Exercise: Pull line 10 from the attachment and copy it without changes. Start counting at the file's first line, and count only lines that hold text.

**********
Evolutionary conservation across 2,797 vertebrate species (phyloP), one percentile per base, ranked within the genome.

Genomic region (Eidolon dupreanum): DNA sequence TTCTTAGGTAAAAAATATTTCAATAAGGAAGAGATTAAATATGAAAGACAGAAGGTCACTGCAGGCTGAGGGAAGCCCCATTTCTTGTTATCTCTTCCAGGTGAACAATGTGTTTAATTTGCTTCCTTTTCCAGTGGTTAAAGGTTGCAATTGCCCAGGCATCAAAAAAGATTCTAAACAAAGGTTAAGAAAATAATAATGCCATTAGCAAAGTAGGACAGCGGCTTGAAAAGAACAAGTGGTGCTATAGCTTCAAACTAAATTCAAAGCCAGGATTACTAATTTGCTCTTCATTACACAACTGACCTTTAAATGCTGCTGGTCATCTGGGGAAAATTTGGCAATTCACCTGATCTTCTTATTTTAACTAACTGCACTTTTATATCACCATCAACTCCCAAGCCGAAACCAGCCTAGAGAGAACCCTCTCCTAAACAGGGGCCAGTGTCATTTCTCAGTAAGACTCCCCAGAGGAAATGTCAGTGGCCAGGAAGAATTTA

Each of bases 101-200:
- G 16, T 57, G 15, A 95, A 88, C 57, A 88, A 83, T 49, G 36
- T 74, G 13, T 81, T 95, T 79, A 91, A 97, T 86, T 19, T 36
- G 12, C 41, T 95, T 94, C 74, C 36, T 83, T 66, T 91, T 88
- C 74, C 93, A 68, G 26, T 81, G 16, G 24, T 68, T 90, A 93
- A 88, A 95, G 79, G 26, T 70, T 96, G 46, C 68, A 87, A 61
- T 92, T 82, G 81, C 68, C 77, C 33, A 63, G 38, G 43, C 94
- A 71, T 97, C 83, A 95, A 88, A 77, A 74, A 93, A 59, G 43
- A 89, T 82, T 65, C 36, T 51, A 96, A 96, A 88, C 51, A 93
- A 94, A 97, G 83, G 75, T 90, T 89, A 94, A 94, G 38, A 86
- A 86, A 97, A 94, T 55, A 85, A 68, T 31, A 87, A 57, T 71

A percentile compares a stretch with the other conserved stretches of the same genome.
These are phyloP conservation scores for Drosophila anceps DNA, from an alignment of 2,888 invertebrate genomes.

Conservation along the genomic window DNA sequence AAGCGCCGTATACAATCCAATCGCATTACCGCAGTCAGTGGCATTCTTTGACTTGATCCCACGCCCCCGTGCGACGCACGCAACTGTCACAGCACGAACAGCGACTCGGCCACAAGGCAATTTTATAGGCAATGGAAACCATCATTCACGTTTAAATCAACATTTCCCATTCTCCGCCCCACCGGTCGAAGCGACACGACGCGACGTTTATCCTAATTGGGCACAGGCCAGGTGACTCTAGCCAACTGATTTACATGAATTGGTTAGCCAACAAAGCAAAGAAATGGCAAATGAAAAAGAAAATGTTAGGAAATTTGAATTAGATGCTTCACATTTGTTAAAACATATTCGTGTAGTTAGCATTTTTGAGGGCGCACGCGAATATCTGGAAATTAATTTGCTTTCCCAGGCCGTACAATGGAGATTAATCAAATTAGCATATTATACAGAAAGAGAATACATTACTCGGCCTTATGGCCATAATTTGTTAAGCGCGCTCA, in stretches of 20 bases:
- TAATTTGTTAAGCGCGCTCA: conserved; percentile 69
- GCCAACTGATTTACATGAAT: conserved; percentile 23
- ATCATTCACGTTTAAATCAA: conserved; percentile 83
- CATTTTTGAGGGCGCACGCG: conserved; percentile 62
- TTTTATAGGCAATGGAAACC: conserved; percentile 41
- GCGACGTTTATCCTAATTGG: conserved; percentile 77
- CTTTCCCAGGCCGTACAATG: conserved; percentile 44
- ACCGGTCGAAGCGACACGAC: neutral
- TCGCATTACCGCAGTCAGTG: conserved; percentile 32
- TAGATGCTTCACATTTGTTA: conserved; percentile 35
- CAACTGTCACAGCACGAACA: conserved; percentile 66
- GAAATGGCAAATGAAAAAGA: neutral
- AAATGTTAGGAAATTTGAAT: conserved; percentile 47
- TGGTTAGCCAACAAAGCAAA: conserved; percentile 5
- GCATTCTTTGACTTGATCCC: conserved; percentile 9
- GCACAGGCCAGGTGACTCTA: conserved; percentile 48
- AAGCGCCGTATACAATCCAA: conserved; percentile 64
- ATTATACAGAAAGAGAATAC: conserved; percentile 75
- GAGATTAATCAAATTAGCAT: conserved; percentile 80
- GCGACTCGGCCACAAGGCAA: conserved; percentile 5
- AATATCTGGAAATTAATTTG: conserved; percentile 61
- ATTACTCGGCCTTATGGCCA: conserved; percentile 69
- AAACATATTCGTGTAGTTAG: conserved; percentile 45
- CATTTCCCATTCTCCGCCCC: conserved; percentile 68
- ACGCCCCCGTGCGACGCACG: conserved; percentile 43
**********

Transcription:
- A 71, T 97, C 83, A 95, A 88, A 77, A 74, A 93, A 59, G 43